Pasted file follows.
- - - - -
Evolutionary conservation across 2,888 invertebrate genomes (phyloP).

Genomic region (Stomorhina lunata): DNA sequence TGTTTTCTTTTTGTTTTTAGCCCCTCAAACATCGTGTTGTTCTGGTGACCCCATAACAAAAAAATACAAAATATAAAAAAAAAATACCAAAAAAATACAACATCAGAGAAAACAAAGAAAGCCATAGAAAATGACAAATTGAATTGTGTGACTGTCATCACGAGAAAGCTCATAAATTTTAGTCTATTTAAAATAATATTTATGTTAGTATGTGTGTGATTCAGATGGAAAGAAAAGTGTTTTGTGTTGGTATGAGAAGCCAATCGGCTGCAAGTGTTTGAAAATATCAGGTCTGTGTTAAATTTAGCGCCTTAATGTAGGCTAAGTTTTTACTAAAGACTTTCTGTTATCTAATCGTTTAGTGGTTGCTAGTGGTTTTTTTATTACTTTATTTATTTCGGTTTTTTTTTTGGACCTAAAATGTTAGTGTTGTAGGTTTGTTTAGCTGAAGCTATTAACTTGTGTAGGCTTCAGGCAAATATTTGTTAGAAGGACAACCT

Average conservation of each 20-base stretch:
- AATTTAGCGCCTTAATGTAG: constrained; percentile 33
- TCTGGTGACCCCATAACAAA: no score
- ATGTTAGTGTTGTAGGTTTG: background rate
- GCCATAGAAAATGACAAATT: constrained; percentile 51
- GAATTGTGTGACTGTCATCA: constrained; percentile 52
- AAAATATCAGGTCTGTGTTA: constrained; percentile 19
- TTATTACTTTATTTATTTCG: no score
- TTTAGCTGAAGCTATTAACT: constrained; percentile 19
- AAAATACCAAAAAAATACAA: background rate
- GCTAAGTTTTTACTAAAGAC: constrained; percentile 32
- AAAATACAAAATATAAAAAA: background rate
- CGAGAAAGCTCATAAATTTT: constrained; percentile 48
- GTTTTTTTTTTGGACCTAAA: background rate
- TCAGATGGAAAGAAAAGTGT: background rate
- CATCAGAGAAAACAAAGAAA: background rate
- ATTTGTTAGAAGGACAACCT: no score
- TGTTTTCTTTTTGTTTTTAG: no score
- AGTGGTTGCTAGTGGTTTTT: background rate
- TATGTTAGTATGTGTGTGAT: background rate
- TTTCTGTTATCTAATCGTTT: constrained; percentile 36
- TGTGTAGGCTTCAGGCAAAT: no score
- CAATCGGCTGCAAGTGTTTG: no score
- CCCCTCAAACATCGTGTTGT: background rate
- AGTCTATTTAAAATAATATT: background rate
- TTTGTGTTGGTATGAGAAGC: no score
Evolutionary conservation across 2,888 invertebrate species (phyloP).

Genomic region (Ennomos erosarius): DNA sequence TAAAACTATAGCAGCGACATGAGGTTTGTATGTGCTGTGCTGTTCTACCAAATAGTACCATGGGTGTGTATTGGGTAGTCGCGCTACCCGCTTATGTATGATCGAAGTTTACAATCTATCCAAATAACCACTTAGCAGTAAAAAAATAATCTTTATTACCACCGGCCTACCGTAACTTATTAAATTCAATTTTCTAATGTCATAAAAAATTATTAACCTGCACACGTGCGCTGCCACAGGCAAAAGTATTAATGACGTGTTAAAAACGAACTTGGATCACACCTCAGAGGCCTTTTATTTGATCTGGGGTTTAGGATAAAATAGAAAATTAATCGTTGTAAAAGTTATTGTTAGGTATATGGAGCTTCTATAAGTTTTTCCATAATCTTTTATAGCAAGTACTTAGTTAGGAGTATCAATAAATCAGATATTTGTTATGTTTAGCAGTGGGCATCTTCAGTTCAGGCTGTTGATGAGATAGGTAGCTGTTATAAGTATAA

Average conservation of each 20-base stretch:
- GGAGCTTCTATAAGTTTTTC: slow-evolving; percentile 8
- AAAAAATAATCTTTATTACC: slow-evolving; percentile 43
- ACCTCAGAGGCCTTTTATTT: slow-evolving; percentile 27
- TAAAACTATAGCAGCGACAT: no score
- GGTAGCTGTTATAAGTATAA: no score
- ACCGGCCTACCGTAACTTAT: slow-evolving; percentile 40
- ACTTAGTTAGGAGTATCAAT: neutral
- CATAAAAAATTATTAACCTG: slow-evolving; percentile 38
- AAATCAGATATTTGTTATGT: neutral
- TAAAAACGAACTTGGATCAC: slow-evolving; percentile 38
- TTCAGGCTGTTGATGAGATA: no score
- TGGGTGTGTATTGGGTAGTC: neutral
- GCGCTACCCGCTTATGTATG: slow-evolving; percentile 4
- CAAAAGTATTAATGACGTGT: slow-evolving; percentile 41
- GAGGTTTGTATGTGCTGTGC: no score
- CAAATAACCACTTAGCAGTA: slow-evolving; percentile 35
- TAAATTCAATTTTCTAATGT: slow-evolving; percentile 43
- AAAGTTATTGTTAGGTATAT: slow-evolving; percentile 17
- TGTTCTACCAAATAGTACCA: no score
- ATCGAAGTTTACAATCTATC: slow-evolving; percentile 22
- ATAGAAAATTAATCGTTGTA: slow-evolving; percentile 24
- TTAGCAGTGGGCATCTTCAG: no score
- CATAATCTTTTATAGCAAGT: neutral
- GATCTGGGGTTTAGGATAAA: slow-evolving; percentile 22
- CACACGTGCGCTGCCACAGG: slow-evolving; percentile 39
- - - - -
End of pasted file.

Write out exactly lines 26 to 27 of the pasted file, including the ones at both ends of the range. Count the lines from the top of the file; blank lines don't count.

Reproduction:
- CCCCTCAAACATCGTGTTGT: background rate
- AGTCTATTTAAAATAATATT: background rate